Sanage ware jar

Historical period(s)
Nara period, 760-780
Stoneware with accidental ash glaze
Sanage ware
H x W x D: 20 x 24 x 24 cm (7 7/8 x 9 7/16 x 9 7/16 in)
Japan, Aichi prefecture
Credit Line
Purchase — Charles Lang Freer Endowment
Accession Number
On View Location
Currently not on view
Ceramic, Vessel


Japan, Nara period (645 - 794), Sanage ware, stoneware, wood-ash glaze, WWII-era provenance
Provenance information is currently unavailable
Previous Owner(s)

Mayuyama & Co., Ltd.


The shapes of Chinese Tang-dynasty lead-glazed jars inspired imitations in Japan. This distinctive Tang shape appears in the rare Japanese lead-glazed wares, in Sue ware, and in the intentionally glazed ware that was beginning to be made at kilns in the Sanage district, near modern Nagoya. This unglazed Sanage ware jar bears areas of accidental ash glaze on the upper surfaces, formed by deposits of wood ash during the firing. Originally this jar had a cap-like lid, with knob handle, that fit over the short neck.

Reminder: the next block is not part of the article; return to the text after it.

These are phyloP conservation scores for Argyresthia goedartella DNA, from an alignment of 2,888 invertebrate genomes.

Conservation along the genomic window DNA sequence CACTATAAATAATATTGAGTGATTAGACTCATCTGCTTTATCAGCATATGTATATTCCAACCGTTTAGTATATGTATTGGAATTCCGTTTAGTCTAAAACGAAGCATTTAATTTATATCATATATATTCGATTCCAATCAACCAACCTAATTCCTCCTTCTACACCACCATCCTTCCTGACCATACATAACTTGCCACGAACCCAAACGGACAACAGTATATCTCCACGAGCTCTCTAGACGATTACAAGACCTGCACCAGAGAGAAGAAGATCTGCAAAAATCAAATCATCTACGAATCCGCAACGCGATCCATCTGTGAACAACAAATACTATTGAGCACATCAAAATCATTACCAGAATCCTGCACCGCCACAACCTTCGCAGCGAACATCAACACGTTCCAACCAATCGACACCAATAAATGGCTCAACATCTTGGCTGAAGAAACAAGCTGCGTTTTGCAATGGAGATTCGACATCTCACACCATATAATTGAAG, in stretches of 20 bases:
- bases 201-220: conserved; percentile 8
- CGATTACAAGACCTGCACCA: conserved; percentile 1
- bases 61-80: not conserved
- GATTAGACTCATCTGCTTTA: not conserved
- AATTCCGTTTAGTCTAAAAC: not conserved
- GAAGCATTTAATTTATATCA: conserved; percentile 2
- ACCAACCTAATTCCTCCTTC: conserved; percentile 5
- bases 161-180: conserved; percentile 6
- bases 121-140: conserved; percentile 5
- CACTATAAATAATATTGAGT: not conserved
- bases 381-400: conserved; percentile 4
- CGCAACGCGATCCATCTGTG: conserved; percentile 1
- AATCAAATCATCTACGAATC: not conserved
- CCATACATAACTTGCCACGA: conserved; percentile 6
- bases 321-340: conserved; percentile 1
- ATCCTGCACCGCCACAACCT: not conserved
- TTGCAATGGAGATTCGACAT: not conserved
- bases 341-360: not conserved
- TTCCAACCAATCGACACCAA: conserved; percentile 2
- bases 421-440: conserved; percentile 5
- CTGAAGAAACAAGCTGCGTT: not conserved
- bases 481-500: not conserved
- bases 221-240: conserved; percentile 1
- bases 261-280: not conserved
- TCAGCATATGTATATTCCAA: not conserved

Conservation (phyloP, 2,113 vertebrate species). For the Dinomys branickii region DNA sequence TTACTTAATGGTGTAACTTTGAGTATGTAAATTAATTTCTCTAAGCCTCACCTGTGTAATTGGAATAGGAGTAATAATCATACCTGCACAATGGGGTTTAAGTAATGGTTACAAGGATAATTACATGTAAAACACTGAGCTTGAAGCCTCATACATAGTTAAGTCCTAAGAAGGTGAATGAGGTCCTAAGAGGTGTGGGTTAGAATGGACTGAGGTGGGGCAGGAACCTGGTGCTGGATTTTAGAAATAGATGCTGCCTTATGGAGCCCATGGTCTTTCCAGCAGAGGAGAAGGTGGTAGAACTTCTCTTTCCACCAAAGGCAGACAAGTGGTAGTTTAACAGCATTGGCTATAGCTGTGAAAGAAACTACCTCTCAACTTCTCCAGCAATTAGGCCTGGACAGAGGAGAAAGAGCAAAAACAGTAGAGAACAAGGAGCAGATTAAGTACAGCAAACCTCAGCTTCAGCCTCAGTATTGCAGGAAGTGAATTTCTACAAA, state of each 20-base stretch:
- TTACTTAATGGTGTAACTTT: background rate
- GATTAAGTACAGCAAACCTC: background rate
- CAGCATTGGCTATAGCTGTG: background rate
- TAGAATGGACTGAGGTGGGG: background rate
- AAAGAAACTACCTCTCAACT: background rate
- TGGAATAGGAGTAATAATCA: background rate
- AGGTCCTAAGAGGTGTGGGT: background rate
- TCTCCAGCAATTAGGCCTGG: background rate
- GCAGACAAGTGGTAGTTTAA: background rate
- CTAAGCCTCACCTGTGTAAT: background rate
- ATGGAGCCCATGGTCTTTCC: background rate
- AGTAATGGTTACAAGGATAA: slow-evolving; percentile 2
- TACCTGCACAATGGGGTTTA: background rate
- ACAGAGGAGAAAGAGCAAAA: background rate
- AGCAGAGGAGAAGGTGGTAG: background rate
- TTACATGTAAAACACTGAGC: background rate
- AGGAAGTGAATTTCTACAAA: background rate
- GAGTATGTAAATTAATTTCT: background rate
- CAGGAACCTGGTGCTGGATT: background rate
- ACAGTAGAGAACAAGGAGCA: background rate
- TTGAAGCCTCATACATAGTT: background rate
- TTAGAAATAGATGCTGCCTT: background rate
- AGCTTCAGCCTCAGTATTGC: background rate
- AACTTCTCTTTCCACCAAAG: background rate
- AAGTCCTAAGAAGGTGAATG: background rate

Published References
  • Oriental Ceramics (Toyo Toji Taikan): The World's Great Collections. 12 vols., Tokyo. pl. 43.
  • Julia Murray. A Decade of Discovery: Selected Acquisitions 1970-1980. Exh. cat. Washington, 1979. cat. 65, p. 87.
  • Dr. John Alexander Pope, Thomas Lawton, Harold P. Stern. The Freer Gallery of Art. 2 vols., Washington and Tokyo, 1971-1972. cat. 119, p. 182.
Collection Area(s)
Japanese Art
Web Resources
Google Cultural Institute
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